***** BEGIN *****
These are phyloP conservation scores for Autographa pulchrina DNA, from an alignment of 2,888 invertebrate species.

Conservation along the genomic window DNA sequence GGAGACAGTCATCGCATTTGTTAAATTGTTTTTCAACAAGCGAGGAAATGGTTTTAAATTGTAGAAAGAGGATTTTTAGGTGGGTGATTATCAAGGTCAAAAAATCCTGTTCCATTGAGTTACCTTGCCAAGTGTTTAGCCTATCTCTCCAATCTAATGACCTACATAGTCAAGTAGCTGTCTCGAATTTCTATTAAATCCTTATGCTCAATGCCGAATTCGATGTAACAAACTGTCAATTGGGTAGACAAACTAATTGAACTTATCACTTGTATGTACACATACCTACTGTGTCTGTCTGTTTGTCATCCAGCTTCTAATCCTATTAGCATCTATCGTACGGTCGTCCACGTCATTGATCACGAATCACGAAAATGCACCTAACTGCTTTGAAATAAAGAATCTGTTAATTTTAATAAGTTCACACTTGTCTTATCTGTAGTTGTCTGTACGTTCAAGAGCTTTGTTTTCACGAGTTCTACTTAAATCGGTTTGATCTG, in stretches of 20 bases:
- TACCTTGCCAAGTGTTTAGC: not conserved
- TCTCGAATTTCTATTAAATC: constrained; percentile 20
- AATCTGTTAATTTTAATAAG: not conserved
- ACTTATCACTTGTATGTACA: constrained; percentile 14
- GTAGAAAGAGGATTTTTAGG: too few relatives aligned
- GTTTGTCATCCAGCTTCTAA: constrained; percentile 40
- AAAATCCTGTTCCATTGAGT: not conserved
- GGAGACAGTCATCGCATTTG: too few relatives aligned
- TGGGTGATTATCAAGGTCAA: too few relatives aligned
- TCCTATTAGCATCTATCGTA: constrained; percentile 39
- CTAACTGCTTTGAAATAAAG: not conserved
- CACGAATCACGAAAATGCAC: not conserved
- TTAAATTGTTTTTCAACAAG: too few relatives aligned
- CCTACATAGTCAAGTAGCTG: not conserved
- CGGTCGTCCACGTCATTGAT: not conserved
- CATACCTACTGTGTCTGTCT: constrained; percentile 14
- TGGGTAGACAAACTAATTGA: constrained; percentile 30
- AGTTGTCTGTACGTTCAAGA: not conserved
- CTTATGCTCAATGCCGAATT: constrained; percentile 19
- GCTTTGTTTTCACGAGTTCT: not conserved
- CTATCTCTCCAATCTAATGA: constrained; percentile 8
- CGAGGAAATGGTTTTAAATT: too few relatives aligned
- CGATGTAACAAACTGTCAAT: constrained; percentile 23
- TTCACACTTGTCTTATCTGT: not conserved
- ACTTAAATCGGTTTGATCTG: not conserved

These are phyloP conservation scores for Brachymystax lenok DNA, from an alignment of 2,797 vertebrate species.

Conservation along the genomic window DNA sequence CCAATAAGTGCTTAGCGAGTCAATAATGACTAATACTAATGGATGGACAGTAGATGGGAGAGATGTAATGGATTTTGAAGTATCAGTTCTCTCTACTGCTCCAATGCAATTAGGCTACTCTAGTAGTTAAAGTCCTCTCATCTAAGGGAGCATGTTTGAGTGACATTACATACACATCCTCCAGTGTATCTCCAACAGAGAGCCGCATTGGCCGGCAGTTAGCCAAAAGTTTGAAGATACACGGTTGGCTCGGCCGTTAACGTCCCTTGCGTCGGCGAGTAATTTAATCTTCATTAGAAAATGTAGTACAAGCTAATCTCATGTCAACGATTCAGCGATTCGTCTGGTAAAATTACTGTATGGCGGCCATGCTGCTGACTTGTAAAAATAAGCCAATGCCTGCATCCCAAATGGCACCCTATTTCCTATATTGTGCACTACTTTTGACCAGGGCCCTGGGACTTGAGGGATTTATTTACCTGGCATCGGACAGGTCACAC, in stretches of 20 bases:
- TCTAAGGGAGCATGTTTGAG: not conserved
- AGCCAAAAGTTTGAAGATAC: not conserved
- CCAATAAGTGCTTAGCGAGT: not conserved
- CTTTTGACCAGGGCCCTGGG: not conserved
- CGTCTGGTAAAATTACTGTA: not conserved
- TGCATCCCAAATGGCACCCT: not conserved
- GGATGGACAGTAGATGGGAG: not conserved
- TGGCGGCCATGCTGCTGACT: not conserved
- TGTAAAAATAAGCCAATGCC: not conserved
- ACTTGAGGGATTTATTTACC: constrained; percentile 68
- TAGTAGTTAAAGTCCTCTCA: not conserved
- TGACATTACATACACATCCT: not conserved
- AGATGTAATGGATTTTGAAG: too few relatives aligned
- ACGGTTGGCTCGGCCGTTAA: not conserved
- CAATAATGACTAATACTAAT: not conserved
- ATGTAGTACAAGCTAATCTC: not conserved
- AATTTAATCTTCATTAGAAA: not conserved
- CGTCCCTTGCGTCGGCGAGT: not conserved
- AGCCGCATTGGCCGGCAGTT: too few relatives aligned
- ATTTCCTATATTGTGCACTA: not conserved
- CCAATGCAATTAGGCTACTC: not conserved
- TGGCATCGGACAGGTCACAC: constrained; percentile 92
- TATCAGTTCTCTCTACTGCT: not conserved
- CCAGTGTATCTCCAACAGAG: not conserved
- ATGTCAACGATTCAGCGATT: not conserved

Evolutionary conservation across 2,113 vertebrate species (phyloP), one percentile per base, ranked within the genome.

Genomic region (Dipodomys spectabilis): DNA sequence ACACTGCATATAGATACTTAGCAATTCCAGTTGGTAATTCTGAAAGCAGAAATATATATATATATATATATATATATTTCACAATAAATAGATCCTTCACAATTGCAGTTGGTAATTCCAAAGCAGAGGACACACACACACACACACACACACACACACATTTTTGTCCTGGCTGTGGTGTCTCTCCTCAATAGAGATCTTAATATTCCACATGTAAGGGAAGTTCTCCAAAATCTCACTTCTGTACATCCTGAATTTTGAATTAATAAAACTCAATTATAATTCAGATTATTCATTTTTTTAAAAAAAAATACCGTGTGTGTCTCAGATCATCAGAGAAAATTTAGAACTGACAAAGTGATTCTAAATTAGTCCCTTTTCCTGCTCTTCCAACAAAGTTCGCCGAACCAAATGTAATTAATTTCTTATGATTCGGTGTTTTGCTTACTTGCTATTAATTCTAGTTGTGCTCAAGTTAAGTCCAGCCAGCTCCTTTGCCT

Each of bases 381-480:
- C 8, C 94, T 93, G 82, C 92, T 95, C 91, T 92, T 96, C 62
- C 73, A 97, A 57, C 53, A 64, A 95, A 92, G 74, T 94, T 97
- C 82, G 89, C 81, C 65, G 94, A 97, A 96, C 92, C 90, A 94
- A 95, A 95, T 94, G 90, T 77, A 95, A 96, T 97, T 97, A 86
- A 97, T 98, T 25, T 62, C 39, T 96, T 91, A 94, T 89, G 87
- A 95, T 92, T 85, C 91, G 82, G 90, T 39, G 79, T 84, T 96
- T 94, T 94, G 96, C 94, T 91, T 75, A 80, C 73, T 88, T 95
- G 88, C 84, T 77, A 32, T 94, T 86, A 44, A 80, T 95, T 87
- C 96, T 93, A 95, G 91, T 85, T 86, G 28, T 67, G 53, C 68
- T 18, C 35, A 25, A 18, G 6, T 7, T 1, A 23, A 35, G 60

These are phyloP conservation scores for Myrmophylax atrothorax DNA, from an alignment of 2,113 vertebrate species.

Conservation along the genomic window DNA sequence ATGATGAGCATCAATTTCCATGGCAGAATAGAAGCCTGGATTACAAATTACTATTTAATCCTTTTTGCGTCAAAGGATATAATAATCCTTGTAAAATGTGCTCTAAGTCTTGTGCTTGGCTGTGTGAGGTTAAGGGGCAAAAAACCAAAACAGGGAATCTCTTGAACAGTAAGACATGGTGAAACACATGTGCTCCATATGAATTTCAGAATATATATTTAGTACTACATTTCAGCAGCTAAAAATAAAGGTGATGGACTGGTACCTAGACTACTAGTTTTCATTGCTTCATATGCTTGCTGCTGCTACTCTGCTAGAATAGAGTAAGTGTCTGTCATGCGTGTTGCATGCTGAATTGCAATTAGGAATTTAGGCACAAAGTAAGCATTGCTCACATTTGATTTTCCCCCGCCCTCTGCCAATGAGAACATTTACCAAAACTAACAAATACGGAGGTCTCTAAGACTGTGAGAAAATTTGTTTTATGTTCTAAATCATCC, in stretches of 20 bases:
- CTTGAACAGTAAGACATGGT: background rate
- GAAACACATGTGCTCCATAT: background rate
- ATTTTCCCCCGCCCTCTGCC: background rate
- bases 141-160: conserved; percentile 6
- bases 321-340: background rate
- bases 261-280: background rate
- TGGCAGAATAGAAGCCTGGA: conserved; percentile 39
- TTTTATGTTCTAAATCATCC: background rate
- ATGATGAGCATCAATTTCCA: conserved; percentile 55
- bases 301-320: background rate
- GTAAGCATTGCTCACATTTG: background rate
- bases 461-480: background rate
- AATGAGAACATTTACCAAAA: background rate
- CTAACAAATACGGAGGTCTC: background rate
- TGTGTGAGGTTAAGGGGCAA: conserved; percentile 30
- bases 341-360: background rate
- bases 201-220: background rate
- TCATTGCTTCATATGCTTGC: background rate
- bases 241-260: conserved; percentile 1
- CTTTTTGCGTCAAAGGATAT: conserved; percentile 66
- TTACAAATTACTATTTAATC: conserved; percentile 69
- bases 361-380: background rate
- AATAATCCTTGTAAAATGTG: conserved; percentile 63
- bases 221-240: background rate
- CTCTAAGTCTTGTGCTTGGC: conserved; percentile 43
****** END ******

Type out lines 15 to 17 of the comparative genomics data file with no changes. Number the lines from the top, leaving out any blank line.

- TTAAATTGTTTTTCAACAAG: too few relatives aligned
- CCTACATAGTCAAGTAGCTG: not conserved
- CGGTCGTCCACGTCATTGAT: not conserved